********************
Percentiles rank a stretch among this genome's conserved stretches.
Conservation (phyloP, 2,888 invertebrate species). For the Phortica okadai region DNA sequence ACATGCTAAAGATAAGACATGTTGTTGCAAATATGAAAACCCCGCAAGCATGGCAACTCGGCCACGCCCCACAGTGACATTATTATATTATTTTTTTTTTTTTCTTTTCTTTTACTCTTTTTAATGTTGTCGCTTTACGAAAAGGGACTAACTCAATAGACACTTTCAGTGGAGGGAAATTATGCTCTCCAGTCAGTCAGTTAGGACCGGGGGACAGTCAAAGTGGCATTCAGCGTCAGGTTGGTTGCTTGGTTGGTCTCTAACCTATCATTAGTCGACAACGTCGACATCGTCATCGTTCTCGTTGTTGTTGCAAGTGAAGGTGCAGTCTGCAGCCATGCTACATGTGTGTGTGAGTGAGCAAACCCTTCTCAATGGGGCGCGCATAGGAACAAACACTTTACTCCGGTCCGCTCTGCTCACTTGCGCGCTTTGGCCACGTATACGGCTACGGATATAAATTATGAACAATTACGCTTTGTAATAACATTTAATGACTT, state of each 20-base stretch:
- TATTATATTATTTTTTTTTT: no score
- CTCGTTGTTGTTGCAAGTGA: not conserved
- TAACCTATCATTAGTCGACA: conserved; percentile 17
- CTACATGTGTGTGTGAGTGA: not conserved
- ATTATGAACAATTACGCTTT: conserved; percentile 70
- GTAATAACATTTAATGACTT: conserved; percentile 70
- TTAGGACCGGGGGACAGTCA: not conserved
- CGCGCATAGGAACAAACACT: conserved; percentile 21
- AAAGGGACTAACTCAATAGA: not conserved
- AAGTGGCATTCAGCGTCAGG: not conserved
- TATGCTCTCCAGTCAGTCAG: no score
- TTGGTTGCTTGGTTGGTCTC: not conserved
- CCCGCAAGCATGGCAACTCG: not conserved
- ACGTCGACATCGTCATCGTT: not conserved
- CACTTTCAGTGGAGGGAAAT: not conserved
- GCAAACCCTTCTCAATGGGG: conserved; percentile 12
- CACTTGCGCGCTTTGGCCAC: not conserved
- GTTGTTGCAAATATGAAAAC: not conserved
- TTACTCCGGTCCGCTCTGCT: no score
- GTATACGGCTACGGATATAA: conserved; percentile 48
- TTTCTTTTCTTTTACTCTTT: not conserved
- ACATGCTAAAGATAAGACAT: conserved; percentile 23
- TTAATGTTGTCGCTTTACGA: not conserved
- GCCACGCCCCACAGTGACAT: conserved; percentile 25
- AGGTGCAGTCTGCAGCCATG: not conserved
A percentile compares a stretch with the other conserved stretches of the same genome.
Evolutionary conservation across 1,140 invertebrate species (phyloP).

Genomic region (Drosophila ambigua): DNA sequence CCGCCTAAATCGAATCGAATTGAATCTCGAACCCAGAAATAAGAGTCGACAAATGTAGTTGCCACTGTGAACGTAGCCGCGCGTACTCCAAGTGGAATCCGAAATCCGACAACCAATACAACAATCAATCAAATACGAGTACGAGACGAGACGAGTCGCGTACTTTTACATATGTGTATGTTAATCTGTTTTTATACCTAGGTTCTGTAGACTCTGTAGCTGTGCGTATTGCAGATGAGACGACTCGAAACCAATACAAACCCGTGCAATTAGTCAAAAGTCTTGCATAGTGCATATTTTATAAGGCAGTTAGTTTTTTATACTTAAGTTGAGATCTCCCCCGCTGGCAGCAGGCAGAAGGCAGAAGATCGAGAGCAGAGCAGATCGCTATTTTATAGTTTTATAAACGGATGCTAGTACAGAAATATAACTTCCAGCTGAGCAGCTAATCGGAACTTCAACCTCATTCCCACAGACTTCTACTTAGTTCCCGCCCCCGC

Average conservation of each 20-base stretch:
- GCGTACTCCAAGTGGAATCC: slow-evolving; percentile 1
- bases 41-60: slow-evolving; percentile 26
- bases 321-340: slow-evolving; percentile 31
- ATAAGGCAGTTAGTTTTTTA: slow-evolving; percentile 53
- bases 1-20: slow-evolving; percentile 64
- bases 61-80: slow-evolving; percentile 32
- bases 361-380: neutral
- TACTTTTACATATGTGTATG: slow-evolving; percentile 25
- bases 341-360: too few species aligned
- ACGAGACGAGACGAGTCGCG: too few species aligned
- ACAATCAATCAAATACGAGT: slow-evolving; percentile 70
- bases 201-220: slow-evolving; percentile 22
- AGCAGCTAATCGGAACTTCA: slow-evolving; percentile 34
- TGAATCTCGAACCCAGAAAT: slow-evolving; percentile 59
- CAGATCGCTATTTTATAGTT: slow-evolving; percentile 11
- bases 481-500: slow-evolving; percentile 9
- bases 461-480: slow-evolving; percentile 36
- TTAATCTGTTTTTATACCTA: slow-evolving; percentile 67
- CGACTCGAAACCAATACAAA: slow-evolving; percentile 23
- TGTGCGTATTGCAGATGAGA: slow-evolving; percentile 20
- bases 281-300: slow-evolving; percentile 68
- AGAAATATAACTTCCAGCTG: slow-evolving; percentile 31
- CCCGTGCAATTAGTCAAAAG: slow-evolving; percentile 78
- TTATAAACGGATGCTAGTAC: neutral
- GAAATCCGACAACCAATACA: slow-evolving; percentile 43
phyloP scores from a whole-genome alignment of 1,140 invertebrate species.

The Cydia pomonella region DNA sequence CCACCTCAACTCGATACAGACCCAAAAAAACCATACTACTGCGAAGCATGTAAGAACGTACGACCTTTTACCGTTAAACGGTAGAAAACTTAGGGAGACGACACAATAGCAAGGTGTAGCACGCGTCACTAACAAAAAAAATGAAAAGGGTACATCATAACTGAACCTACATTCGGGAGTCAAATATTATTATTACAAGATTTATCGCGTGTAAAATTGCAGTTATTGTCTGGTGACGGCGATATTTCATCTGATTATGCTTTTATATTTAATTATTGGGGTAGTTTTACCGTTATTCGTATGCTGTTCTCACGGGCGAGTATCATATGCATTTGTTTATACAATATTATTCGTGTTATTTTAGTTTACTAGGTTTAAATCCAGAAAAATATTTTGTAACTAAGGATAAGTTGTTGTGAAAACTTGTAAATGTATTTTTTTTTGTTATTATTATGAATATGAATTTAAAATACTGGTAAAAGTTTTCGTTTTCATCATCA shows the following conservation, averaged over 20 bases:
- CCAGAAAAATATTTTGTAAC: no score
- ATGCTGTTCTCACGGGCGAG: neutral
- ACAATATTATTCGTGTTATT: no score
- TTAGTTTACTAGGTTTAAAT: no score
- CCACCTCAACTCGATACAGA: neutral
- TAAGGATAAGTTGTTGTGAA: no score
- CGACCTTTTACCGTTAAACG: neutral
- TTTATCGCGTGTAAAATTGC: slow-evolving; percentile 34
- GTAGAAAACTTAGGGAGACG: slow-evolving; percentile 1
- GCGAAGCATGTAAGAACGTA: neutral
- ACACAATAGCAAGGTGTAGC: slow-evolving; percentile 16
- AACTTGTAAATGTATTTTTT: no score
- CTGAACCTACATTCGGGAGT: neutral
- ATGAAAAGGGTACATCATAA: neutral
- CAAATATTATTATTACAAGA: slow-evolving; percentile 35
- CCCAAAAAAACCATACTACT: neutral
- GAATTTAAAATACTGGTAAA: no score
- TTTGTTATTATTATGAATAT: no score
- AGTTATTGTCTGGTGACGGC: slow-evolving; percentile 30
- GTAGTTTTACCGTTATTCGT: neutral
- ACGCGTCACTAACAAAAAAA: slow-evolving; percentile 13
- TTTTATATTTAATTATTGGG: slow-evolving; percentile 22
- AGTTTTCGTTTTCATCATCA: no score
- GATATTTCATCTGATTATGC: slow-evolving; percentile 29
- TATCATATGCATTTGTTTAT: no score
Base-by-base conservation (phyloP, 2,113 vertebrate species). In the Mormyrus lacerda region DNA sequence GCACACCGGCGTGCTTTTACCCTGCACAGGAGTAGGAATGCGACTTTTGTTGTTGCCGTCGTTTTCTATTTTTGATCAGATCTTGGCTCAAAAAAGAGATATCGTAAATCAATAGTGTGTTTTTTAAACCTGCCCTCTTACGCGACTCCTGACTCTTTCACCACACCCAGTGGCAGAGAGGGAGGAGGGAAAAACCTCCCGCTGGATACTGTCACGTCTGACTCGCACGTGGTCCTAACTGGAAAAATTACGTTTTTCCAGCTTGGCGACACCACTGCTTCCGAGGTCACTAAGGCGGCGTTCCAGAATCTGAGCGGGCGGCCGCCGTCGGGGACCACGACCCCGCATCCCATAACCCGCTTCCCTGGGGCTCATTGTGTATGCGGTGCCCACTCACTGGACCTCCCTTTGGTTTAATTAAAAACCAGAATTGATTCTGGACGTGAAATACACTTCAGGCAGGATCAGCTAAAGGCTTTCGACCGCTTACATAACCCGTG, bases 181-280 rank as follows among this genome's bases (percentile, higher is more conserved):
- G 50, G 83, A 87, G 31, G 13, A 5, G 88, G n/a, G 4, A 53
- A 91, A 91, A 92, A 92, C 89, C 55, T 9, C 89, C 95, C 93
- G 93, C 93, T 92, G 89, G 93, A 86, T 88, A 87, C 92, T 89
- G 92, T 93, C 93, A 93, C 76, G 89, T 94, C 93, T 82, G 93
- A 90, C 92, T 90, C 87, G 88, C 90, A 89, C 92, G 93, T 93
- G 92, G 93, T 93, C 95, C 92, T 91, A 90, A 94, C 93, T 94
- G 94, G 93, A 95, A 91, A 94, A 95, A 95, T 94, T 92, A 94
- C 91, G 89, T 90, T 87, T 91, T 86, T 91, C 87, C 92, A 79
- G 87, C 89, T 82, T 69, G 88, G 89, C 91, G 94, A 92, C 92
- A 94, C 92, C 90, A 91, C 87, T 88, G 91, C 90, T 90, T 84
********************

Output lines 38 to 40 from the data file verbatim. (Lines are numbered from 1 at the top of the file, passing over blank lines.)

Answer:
- bases 361-380: neutral
- TACTTTTACATATGTGTATG: slow-evolving; percentile 25
- bases 341-360: too few species aligned